BY STACY TAFFstaff@delphosherald.com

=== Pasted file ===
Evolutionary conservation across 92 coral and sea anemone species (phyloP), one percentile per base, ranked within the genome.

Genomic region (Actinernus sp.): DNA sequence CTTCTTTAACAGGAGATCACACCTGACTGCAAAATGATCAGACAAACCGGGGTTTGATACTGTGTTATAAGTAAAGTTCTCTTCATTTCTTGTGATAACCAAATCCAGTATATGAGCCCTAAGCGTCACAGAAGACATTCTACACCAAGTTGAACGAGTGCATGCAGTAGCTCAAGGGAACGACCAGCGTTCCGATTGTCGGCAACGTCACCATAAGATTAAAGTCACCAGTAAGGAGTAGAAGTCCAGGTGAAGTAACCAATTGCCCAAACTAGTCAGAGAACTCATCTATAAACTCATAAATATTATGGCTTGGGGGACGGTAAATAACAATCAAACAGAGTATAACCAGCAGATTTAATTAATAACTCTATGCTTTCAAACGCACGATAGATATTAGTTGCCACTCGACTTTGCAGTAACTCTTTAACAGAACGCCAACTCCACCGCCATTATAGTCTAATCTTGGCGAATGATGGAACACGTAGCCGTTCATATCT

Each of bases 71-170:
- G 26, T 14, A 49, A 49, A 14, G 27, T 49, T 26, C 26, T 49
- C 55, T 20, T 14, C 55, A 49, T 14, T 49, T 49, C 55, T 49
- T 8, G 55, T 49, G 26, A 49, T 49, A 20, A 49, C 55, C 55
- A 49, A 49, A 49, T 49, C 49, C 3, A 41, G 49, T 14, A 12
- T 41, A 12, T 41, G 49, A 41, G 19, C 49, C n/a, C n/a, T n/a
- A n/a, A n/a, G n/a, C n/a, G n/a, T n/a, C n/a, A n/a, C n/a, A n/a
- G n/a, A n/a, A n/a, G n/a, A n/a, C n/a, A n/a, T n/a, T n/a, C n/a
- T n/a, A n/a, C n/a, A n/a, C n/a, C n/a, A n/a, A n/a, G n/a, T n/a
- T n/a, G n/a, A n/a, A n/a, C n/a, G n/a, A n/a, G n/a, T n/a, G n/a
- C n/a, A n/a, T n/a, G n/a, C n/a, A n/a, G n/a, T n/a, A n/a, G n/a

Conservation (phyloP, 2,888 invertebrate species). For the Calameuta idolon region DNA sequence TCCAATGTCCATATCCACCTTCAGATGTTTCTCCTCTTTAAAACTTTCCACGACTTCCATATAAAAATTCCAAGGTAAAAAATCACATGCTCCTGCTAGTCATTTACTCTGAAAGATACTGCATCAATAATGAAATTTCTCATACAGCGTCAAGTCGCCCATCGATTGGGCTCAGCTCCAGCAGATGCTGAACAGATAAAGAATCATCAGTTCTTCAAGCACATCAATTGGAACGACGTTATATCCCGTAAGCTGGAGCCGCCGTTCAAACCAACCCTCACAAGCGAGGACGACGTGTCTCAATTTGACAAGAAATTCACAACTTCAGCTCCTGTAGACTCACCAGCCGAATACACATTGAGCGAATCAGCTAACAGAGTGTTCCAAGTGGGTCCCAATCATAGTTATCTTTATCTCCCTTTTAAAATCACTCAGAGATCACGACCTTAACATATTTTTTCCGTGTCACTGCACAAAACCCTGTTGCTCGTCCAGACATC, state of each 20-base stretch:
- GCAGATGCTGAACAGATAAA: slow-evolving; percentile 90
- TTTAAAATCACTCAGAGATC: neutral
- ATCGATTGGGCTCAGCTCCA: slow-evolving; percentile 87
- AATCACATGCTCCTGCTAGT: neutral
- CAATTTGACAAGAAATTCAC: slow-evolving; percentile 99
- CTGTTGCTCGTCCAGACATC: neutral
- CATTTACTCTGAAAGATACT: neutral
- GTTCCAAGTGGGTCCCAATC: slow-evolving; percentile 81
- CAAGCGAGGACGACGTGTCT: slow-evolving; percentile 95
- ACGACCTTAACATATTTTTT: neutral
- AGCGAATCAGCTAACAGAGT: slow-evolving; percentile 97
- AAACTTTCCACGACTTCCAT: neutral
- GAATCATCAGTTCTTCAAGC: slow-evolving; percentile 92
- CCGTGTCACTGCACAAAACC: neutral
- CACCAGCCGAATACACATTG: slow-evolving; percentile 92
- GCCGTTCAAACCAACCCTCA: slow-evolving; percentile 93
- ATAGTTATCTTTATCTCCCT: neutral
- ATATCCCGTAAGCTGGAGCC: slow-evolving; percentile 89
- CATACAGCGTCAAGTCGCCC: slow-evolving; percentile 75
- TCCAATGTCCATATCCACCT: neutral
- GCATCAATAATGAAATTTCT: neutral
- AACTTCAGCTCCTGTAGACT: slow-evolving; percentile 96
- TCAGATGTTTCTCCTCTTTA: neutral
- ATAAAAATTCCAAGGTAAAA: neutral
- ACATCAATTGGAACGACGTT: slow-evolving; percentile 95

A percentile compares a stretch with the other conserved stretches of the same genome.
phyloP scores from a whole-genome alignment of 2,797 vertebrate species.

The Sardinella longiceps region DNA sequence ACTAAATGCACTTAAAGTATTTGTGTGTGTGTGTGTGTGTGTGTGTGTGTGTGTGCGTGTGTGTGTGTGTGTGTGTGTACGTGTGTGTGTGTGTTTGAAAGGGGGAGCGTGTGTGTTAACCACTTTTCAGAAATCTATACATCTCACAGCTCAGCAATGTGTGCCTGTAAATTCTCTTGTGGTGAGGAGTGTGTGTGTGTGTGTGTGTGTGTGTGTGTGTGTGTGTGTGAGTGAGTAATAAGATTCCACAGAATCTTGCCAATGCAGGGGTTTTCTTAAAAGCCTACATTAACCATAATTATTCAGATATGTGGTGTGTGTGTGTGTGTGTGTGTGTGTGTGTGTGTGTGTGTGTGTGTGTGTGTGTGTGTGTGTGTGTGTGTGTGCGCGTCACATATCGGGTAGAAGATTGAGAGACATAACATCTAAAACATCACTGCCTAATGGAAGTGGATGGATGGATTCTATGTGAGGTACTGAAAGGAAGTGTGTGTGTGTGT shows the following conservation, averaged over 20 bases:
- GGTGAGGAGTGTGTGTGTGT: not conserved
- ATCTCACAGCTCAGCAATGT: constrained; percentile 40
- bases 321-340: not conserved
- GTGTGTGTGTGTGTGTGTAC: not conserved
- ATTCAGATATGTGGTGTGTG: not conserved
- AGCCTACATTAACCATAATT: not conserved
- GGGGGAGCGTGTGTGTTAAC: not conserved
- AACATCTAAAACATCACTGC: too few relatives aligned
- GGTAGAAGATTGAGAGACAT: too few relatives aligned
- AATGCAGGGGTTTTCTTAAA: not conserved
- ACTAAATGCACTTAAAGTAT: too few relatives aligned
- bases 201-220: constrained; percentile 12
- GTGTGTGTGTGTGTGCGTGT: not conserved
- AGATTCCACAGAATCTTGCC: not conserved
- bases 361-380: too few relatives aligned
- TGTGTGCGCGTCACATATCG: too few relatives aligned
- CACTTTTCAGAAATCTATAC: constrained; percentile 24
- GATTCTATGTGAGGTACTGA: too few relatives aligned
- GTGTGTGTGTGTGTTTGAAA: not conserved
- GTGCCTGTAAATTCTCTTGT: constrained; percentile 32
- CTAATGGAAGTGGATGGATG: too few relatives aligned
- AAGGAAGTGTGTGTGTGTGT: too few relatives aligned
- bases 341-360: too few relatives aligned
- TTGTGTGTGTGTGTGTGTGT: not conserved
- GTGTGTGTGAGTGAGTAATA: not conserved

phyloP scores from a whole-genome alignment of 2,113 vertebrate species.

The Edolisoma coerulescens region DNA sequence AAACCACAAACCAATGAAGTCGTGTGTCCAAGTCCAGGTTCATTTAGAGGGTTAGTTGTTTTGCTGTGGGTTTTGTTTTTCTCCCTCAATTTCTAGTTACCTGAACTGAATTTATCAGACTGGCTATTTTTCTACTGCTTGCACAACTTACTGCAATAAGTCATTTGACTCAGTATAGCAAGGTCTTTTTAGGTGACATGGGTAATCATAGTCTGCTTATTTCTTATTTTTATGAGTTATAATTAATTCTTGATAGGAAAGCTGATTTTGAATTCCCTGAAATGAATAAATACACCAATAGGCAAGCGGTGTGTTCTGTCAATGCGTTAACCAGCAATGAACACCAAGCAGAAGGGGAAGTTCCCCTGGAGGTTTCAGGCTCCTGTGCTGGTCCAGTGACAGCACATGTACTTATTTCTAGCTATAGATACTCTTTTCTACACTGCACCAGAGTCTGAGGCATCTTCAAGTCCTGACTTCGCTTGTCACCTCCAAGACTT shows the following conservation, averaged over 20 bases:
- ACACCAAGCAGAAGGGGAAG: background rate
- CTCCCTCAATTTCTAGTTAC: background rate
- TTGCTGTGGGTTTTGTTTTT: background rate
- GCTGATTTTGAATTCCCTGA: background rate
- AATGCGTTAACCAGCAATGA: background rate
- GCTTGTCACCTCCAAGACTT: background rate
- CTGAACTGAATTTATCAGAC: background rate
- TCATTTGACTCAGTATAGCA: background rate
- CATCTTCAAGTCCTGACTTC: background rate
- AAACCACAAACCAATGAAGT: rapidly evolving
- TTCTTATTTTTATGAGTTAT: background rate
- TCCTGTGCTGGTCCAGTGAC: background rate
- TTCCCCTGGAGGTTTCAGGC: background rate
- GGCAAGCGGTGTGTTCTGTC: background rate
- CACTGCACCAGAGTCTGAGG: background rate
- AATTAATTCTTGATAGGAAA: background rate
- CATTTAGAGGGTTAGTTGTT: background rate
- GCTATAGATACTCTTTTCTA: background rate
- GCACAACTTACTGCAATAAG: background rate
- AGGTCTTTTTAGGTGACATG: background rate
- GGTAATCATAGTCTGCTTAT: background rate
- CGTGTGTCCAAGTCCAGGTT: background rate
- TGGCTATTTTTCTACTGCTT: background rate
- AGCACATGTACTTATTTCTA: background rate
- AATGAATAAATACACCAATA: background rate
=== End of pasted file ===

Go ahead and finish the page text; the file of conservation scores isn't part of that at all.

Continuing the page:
SPENCERVILLE — Due to the raisedbar put in place by the Ohio Departmentof Education with the new Common CoreStandards and teacher/principal evaluationsystem, local schools have been scramblingover the last year to prepare their studentsand staff for the higher expectations. Thenew standards, which cover core stud-ies like math, science, social studies andEnglish language arts, are expected to befully in place for all grade levels during the2013-14 school year.Spencerville Schools, which has beenrated “Excellent” or “Excellent withDistinction” for the last five years on theOhio Report Card, continues to work onkeeping up.“We continue to work on implement-ing the new common core, some of thisinvolves deconstructing the new standardsand the alignment of curriculum, particu-larly in math,” Superintendent Joel Hatfieldsaid. “We are hopeful that we will be able topurchase a number of new math textbooksat various grade levels where we are mostin need.“We also continue the process of prepar-ing the staff and administration for the newOhio Teacher Evaluation System and OhioPrincipal Evaluation System that will begoing into effect. We will need to have arecommendation ready for the board of edu-cation to approve in June. The staff has alsobeen working hard at learning to write newStudent Learning Objectives and StudentGrowth Measures. We are learning a wholebunch of new acronyms.”The district is also looking to give stu-dents more opportunities to get a leg upinto college by adding more college-levelcourses.“The high school has implemented sev-eral ‘dual enrollment’ classes in Spanishand business in conjunction with RhodesState College and are currently workingwith Urbana University to expand the num-ber of college courses we offer here atSpencerville High School for next year,”he said.Student safety is always of paramountconcern to school district officials but afterthe tragedy at Sandy Hook Elementaryin Newtown, CT, Spencerville, like mostschools, is ratcheting up the level of secu-rity it offers and training staff to respondbetter in the event of an emergency.“Our Crisis Response Team has recentlycompleted a revision of our EmergencyAction Guide, with the support of localpolice, EMS, fire department and the AllenCounty EMA,” Hatfield said. “This docu-ment, along with updated maps, has beensubmitted to the Ohio Attorney General’soffice in accordance with state law.”Despite all the issues, changes and man-dates that public schools have dealt withover the last several years and will con-tinue to deal with for several more at least,Hatfield says he’s proud of the way hisdistrict has been persevering.“I am very proud of how hard our staff has worked over the last few years to incor-porate all the new changes coming downfrom Columbus,” he said. “This work hasbeen done in spite of the frustration of stillnot knowing what will be expected of us inthe near future.”